Where Are the Attacks on His Credibility?

Tuesday, March 01, 2005

Where Are the Attacks on His Credibility?

Democrats and their allies have certainly fired away at the Bush administration's "private accounts" plan for Social Security. But, in all of their counterpunches, I have yet to see one that questions not only Bush's plan, but (more significantly) his credibility on the issue.

Democrats would be wise to bring these excerpts from last Sunday's New York Times to the attention of their allies, newspaper editors, and (last but not least) the American people:
Mr. Bush had long been intrigued by the idea of allowing workers to put part of their Social Security taxes into stocks and bonds. One Tuesday in the summer of 1978, in the heat of his unsuccessful race for a House seat from West Texas, Mr. Bush went to Midland Country Club to give a campaign speech to local real estate agents and discussed the issue in terms not much different from those he uses now.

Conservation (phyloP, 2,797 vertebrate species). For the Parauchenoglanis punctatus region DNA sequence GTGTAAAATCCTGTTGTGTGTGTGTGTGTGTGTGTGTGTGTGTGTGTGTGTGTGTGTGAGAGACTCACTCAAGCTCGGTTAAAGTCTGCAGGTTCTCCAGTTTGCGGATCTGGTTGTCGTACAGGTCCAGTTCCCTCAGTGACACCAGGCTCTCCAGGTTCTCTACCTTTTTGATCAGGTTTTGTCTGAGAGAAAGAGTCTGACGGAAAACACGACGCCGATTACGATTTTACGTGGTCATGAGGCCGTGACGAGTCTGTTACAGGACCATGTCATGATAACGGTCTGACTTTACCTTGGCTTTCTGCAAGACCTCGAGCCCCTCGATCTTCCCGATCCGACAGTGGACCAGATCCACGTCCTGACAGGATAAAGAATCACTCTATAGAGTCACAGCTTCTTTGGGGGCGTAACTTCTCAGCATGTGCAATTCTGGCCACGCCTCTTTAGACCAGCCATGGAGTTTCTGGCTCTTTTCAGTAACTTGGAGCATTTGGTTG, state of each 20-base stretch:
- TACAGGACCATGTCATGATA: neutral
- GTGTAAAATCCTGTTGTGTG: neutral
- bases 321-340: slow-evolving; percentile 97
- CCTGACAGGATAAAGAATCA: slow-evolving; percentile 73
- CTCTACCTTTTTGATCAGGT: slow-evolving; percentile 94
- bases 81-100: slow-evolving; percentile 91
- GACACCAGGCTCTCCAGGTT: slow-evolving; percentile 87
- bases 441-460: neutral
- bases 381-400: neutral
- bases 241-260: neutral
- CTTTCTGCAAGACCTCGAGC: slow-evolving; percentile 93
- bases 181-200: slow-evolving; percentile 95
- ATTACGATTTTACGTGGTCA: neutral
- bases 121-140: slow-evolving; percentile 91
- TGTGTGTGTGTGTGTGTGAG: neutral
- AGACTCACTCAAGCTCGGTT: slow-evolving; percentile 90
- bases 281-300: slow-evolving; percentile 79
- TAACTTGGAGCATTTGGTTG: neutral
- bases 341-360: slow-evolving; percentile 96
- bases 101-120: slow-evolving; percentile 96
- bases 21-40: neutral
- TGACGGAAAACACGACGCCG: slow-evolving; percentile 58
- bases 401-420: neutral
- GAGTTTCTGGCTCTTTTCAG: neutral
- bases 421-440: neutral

Social Security "will be bust in 10 years unless there are some changes," he said, according to an account published the next day in The Midland Reporter-Telegram. "The ideal solution would be for Social Security to be made sound and people given the chance to invest the money the way they feel."
If Dems intend to win this battle, they should paint Bush as someone who doesn't understand the Social Security program and how it functions -- or, to put this in the form of a question: Why should we listen to a man who believed Social Security would go broke 17 years ago?

No doubt, White House spin doctors would reply that the Armstrong Commission in 1983 (which convened after Bush's '78 comments) made "some changes." Yet the context of Bush's quote makes it clear that the changes he had in mind were far more sweeping than the bandaid that the '83 commission applied.

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